This one was about getting to the core of anxiety. I used to treat each email, each text message, and each phone call as the single most important interaction of my life.
On the one hand, each of your friends is important. And every customer deserves your best. On the other hand, this was tearing me apart.
Every rejection left me broken.
Every unanswered text message was a statement. And that statement read “Zak, I’ve had enough of you.”
I felt like I was leaving a piece of me with each of those interactions. And I only had so many pieces left to lose.
Needless to say, this framing had to go. I knew that I had dealt with rejection in the past. I was at one point a 5’5″, nerdy, twig of a teenage boy in the dating world, which is a true crash course in rejection. More recently, I had experienced a significant amount of rejection when I switched careers from chemistry to data science.
I began to evaluate what tactics had worked well or poorly for coping with those rejections. After eliminating tactics that were too situationally dependent, I ended up with the following rule.
My focus can narrow to a single person or a single message, but I need to always be ready to shift my focus.
What does that mean?
It means that the message I’m writing right now can still get my full attention because my reader, my customer, or my friend is worth that. But I need to have other tasks waiting in my queue.
As soon as I hit the send button, my focus switches to those other items. The sent message doesn’t fall away from my mind, but it is no longer my top priority.
With this focus shift, I give that one message the focus and respect it deserves without letting it consume me. I don’t have to fear the send button because — instead of starting a cycle of worry — it triggers a focus shift. That energy that was spent worrying about the message that was already sent can instead be devoted to items that I still have some control over.
And that is the key reason for rule #3. The worst part of my anxiety is triggered when I focus on what I can’t control. I’m sure many of you have heard of the serenity prayer (or at least one variant of it).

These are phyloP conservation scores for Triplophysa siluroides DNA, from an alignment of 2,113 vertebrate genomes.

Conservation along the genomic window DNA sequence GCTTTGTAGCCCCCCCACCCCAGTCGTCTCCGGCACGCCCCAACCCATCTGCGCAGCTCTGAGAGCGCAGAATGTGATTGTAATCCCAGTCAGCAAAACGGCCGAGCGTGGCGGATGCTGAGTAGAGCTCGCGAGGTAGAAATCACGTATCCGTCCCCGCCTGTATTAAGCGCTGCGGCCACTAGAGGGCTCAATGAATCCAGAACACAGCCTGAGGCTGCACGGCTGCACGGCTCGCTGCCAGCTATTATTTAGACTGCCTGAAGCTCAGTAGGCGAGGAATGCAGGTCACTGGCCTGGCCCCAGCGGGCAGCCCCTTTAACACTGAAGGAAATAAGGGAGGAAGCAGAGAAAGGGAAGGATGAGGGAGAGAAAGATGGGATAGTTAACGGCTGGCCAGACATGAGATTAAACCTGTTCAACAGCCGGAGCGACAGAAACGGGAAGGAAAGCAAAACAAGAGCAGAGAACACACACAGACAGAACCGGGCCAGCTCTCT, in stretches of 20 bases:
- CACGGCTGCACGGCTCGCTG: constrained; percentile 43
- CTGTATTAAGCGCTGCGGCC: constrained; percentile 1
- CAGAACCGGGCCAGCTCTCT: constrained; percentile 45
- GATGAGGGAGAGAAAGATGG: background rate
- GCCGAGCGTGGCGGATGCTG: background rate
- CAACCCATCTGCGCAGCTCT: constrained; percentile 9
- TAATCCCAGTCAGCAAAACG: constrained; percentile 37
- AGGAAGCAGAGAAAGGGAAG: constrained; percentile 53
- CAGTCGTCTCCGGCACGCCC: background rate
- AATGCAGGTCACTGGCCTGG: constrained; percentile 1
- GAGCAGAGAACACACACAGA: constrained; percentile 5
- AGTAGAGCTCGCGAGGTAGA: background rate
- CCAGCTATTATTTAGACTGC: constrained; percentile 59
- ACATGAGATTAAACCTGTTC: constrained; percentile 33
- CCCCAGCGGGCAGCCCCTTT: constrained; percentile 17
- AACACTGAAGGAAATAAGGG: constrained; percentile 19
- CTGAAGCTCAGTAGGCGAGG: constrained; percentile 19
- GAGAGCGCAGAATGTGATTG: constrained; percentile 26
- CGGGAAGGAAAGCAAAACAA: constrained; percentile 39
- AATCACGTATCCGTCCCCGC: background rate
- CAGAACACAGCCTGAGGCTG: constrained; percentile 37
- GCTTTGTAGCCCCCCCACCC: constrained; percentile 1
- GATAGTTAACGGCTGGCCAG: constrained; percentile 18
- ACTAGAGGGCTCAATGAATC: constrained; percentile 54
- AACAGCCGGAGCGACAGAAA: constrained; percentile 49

God grant me the serenity to accept the things I cannot change, Courage to change the things I can, and wisdom to know the difference.
I know that the sent message is out of my control. Rule #3 is a constant reminder to simply accept that and replace it with the next things on my to-do list.
What happens if my to-do list becomes empty?
If you’ve ever been an entrepreneur, you know the answer to that question. Your to-do list is never empty. But I do verify what the next items are before I hit the send button, allowing the shift to occur immediately. It’s a hassle at times, but if the side effect is that I’m a bit too organized, that’s a price I’m willing to pay.
These three rules have become crucial parts of my entrepreneurial and general life experience. I hope that they provide as much value to you as they have to me. I also look forward to hearing what methods you use to manage your social anxiety.
This is not the story of a miraculous recovery. I still suffer from social anxiety, and I always will.
I’m not going to tell you that being an entrepreneur with social anxiety is easy. It would have been far easier to stay in the corporate world. But entrepreneurship isn’t about taking the easy road.
Entrepreneurship is not for those who are tough. It’s for those that make mistakes and learn from them. It’s for those that exhibit strength through vulnerability.
Entrepreneurship is for people like you and me.